I have a farmer friend who loves all vegetables, but until recently had unresolved issues with parsley. He liked it. He respected it. He grew and sold it to customers he liked and respected. But despite cooking dinner every night for 30 years, sometimes for a literal family of interns, he never used it. Until recently, that is, when he made a confession to his crew in the middle of a lush green row of the stuff.
“I haven’t actualized parsley,” he recalls complaining. A member of his crew told him about a chimichurri taco in Los Angeles.
Parsley-based or verde sauces have long been popular in Spain and Italy, and emigrants from those nations brought the idea and seeds to Argentina, where salsa verde mingled with steak, aji chile pepper and papas fritas to become chimichurri.
The idea of what chimichurri could be, more than where it had been, found a fertile chunk of ground in my friend’s heart and kitchen. Before long it was a staple in his repertoire, another way to quickly feed a lot of people with seasonally abundant produce.
As a taco sauce, chimichurri was a natural fit; green is one of two acceptable colors for taco sauce. But my friend, who is fluent in Thai and an expert at Thai cooking, often sees food through a Southeast Asian lens.
Traditional chimichurri recipes employ red wine vinegar, but my friend uses rice vinegar in his. When I arrived one night, that mutant taco sauce had been tossed into a pile of noodles. The sight of those noodles, full of green sauce and roasted vegetables, made me hungry — and excited for the future of Chimichurri Pad Thai, a hybrid of north and south, east and west.
“Just don’t call it Pad Thai,” my friend said, with sudden concern for the literal meaning of words.
“To do Pad Thai right is really hard,” he explained, detailing the noodle-frying minutia behind authentic Pad Thai. Instead, he said, I should call his dish goy-dtee-ow Pak–Chee, which means “room temperature noodles with parsley.”
Now I was the one with the parsley problem. I can’t print a recipe called Room Temperature Noodles with Parsley, no matter how accurate and descriptive the name, and delicious the dish. Chimichurri Pad Thai, while knowingly inaccurate, conveys an image that is closer to reality. A lie that tells the truth.
Authenticity is a moving target, according to Daniel Hernandez, West Coast Style reporter for the New York Times, previously with L.A. Taco, where he covered So-Cal news, culture and food. After hearing him speak on a panel, I called Hernandez for his thoughts on the existence and pursuit of authenticity. True to form, he told a story about a taco: the Korean Taco, to be exact, invented by Roy Choi.
“I’m sure the first time he made a Korean taco people told him it wasn’t authentic,” Hernandez said. “Ten years later he has this empire of Korean tacos, and the Korean taco is authentic to L.A.”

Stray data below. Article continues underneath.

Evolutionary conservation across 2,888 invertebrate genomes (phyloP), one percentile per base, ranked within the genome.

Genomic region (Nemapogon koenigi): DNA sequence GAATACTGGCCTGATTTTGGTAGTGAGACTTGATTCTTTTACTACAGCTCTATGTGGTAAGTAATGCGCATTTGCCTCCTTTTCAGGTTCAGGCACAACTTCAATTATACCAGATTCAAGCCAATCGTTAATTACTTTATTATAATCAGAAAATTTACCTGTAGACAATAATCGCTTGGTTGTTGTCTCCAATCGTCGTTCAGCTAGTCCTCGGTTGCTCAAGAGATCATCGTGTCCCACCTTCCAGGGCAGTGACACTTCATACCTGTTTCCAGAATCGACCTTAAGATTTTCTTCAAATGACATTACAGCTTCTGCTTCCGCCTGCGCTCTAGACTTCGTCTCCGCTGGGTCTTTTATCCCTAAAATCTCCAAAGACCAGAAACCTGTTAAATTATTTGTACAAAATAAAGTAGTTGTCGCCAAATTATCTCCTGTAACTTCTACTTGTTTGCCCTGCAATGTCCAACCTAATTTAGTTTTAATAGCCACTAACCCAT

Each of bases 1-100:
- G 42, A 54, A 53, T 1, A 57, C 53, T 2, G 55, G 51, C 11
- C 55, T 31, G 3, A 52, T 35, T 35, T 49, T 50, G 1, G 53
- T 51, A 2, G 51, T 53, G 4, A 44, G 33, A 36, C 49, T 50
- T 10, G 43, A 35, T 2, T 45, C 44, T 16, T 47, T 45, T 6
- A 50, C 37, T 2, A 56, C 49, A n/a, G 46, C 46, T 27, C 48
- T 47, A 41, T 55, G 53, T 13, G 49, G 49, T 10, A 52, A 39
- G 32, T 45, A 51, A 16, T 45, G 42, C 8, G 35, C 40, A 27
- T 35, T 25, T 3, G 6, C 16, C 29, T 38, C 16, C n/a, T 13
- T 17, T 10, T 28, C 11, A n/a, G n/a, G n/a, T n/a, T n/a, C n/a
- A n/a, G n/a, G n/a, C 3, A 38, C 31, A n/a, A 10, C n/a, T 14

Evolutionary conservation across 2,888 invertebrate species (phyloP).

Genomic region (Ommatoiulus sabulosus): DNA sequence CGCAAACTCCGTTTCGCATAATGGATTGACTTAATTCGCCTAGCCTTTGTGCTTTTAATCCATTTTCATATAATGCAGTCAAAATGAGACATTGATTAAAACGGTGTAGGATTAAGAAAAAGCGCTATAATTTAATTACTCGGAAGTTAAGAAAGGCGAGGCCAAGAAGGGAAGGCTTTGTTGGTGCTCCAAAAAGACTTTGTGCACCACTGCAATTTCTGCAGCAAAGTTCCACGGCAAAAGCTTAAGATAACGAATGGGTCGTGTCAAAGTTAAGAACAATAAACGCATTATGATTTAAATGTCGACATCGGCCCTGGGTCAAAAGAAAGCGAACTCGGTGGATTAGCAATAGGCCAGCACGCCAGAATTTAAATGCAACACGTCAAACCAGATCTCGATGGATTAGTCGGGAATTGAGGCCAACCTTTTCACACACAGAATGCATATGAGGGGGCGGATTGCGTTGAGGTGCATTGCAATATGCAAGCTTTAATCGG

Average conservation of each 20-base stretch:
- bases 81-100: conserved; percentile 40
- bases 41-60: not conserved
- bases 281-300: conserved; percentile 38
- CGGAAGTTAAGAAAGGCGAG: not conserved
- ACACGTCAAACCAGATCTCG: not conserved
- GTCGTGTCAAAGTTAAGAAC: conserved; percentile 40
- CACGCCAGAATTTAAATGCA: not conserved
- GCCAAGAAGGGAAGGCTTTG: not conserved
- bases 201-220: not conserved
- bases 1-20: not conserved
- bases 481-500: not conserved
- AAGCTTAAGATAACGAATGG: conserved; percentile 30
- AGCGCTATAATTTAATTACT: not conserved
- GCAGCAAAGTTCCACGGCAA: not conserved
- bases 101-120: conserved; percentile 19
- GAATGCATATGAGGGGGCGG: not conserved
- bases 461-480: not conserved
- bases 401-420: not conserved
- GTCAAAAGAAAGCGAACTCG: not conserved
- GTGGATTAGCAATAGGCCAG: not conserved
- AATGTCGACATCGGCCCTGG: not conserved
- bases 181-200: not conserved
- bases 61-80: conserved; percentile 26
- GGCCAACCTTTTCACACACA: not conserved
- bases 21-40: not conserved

In other words, I surmise, calling it chimichurri or Pad Thai depends on who or which traditions you are willing to throw under the bus.
“You have to kind of read the room,” Hernandez says.
When my friend made a trip to the cooler, I took a quick read of the dining room, and determined the coast was clear to try those noodles. Grabbing a fork, I quickly steered an awkwardly large bite into my mouth. There were chunks of garden vegetables tossed in there, which added texture and earthy flavors to the supple noodles, along with the green slurry of parsley.
I would agree to any terms my friend demanded, I decided, in order to have this recipe. Including what not to call it. Enough is enough. The parsley problem ends here.
The chimichurri must be made with the freshest of parsley, insists my friend. Once the sauce is made, it will improve by sitting overnight.
1 16-ounce package thin rice noodles (“rice stick”)
1 large (farmers market size) bunch flat-leaf parsley
4 cloves garlic
1 cup olive oil
2 tablespoons rice vinegar
1 teaspoon salt
¼ cup water
1 lb vegetables, such as broccoli, zucchini, cauliflower, carrots, cut into ¾-inch pieces or smaller
Preheat oven to 425. Toss the vegetables in ¼ cup of olive oil and ½ teaspoon salt. Spread them evenly over a flat pan, and roast. Give them one good stir after about 10 minutes, and roast another 10 or so until done.
Add 1/2 cup of oil to a blender or food processor, along with the garlic, vinegar, ½ teaspoon salt and water. Blend until smooth. Add the parsley, blend again. Stop well before it’s homogenized, when you can still see the leaf particles. Let it sit. If you can do this step the night before, all the better.
Heat a pot of water to boil and add the rice noodles. Turn off the heat and stir the noodles briefly to tease them all apart. After about 2 minutes, fish out a noodle and test it. It should be just on the al dente side of perfect. Keep tasting every minute or so until it’s there.
When the noodles are perfectly done, dunk them in a pot of cold water to rinse off the starch. Drain the noodles and set aside.
When the vegetables are done, it’s time to assemble the dish.
In a large mixing bowl, use your hands to work the final ¼ cup of oil into the noodles like applying hair conditioner. Then gently coax the chimichurri and vegetables into the noodles. Don’t overmix, overwork or overthink the noodles. Serve at room temperature.
Ari LeVaux writes Flash in the Pan, a syndicated weekly food column carried in more than 60 newspapers nationwide. Though his audience is national, he says he "always writes about Montana. Usually."
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